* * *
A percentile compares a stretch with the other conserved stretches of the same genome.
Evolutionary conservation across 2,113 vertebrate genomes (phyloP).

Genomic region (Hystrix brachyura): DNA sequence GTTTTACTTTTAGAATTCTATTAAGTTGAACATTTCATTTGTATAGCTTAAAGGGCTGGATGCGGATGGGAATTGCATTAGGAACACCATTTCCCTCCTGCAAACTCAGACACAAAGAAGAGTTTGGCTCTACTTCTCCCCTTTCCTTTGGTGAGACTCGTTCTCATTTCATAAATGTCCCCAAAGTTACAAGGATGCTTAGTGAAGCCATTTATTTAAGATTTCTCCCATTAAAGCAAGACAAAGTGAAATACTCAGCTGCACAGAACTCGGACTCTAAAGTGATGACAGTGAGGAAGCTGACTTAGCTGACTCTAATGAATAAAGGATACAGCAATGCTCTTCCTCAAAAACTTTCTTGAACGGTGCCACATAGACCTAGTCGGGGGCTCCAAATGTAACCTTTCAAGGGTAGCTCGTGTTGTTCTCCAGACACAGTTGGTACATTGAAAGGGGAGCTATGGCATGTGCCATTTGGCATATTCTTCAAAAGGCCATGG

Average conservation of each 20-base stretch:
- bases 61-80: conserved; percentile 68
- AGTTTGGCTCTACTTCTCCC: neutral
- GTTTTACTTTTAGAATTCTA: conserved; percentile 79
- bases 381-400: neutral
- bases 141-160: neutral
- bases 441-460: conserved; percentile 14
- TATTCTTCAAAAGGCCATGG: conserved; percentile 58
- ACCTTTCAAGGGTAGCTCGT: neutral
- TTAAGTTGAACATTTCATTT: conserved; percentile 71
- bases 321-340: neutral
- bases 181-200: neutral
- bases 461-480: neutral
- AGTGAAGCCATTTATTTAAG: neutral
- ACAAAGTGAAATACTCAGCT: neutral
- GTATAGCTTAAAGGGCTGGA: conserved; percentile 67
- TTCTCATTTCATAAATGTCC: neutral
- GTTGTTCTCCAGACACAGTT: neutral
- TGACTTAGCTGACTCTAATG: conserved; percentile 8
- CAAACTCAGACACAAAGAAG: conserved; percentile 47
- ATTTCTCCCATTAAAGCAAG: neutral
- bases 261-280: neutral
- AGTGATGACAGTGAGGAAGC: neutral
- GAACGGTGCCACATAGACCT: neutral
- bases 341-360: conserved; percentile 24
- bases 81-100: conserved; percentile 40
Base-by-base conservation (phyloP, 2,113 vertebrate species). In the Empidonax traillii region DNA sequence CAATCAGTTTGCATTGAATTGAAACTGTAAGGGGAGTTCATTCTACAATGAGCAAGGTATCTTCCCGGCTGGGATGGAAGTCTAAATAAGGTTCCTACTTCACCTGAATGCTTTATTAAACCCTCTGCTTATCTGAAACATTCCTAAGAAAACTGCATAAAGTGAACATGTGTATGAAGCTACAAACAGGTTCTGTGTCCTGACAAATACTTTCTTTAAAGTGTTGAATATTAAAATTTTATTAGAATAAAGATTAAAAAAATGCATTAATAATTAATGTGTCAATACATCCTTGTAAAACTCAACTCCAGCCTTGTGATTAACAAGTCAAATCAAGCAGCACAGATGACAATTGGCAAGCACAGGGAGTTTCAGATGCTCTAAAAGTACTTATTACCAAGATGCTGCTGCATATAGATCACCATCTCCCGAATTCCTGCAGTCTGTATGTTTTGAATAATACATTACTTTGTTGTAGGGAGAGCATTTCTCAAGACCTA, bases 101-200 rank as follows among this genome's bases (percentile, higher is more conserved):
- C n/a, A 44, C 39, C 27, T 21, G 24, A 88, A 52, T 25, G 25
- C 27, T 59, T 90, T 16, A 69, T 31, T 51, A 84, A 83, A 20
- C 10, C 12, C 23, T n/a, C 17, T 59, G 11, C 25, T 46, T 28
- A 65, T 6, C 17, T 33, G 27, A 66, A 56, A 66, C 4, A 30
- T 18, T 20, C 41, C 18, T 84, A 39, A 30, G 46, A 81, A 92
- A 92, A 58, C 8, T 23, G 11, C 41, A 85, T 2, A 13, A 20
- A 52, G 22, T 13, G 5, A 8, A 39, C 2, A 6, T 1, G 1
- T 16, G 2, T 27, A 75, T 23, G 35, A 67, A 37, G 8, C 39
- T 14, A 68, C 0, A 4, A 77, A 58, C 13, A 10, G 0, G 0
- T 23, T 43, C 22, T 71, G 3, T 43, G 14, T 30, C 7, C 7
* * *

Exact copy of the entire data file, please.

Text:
A percentile compares a stretch with the other conserved stretches of the same genome.
Evolutionary conservation across 2,113 vertebrate genomes (phyloP).

Genomic region (Hystrix brachyura): DNA sequence GTTTTACTTTTAGAATTCTATTAAGTTGAACATTTCATTTGTATAGCTTAAAGGGCTGGATGCGGATGGGAATTGCATTAGGAACACCATTTCCCTCCTGCAAACTCAGACACAAAGAAGAGTTTGGCTCTACTTCTCCCCTTTCCTTTGGTGAGACTCGTTCTCATTTCATAAATGTCCCCAAAGTTACAAGGATGCTTAGTGAAGCCATTTATTTAAGATTTCTCCCATTAAAGCAAGACAAAGTGAAATACTCAGCTGCACAGAACTCGGACTCTAAAGTGATGACAGTGAGGAAGCTGACTTAGCTGACTCTAATGAATAAAGGATACAGCAATGCTCTTCCTCAAAAACTTTCTTGAACGGTGCCACATAGACCTAGTCGGGGGCTCCAAATGTAACCTTTCAAGGGTAGCTCGTGTTGTTCTCCAGACACAGTTGGTACATTGAAAGGGGAGCTATGGCATGTGCCATTTGGCATATTCTTCAAAAGGCCATGG

Average conservation of each 20-base stretch:
- bases 61-80: conserved; percentile 68
- AGTTTGGCTCTACTTCTCCC: neutral
- GTTTTACTTTTAGAATTCTA: conserved; percentile 79
- bases 381-400: neutral
- bases 141-160: neutral
- bases 441-460: conserved; percentile 14
- TATTCTTCAAAAGGCCATGG: conserved; percentile 58
- ACCTTTCAAGGGTAGCTCGT: neutral
- TTAAGTTGAACATTTCATTT: conserved; percentile 71
- bases 321-340: neutral
- bases 181-200: neutral
- bases 461-480: neutral
- AGTGAAGCCATTTATTTAAG: neutral
- ACAAAGTGAAATACTCAGCT: neutral
- GTATAGCTTAAAGGGCTGGA: conserved; percentile 67
- TTCTCATTTCATAAATGTCC: neutral
- GTTGTTCTCCAGACACAGTT: neutral
- TGACTTAGCTGACTCTAATG: conserved; percentile 8
- CAAACTCAGACACAAAGAAG: conserved; percentile 47
- ATTTCTCCCATTAAAGCAAG: neutral
- bases 261-280: neutral
- AGTGATGACAGTGAGGAAGC: neutral
- GAACGGTGCCACATAGACCT: neutral
- bases 341-360: conserved; percentile 24
- bases 81-100: conserved; percentile 40
Base-by-base conservation (phyloP, 2,113 vertebrate species). In the Empidonax traillii region DNA sequence CAATCAGTTTGCATTGAATTGAAACTGTAAGGGGAGTTCATTCTACAATGAGCAAGGTATCTTCCCGGCTGGGATGGAAGTCTAAATAAGGTTCCTACTTCACCTGAATGCTTTATTAAACCCTCTGCTTATCTGAAACATTCCTAAGAAAACTGCATAAAGTGAACATGTGTATGAAGCTACAAACAGGTTCTGTGTCCTGACAAATACTTTCTTTAAAGTGTTGAATATTAAAATTTTATTAGAATAAAGATTAAAAAAATGCATTAATAATTAATGTGTCAATACATCCTTGTAAAACTCAACTCCAGCCTTGTGATTAACAAGTCAAATCAAGCAGCACAGATGACAATTGGCAAGCACAGGGAGTTTCAGATGCTCTAAAAGTACTTATTACCAAGATGCTGCTGCATATAGATCACCATCTCCCGAATTCCTGCAGTCTGTATGTTTTGAATAATACATTACTTTGTTGTAGGGAGAGCATTTCTCAAGACCTA, bases 101-200 rank as follows among this genome's bases (percentile, higher is more conserved):
- C n/a, A 44, C 39, C 27, T 21, G 24, A 88, A 52, T 25, G 25
- C 27, T 59, T 90, T 16, A 69, T 31, T 51, A 84, A 83, A 20
- C 10, C 12, C 23, T n/a, C 17, T 59, G 11, C 25, T 46, T 28
- A 65, T 6, C 17, T 33, G 27, A 66, A 56, A 66, C 4, A 30
- T 18, T 20, C 41, C 18, T 84, A 39, A 30, G 46, A 81, A 92
- A 92, A 58, C 8, T 23, G 11, C 41, A 85, T 2, A 13, A 20
- A 52, G 22, T 13, G 5, A 8, A 39, C 2, A 6, T 1, G 1
- T 16, G 2, T 27, A 75, T 23, G 35, A 67, A 37, G 8, C 39
- T 14, A 68, C 0, A 4, A 77, A 58, C 13, A 10, G 0, G 0
- T 23, T 43, C 22, T 71, G 3, T 43, G 14, T 30, C 7, C 7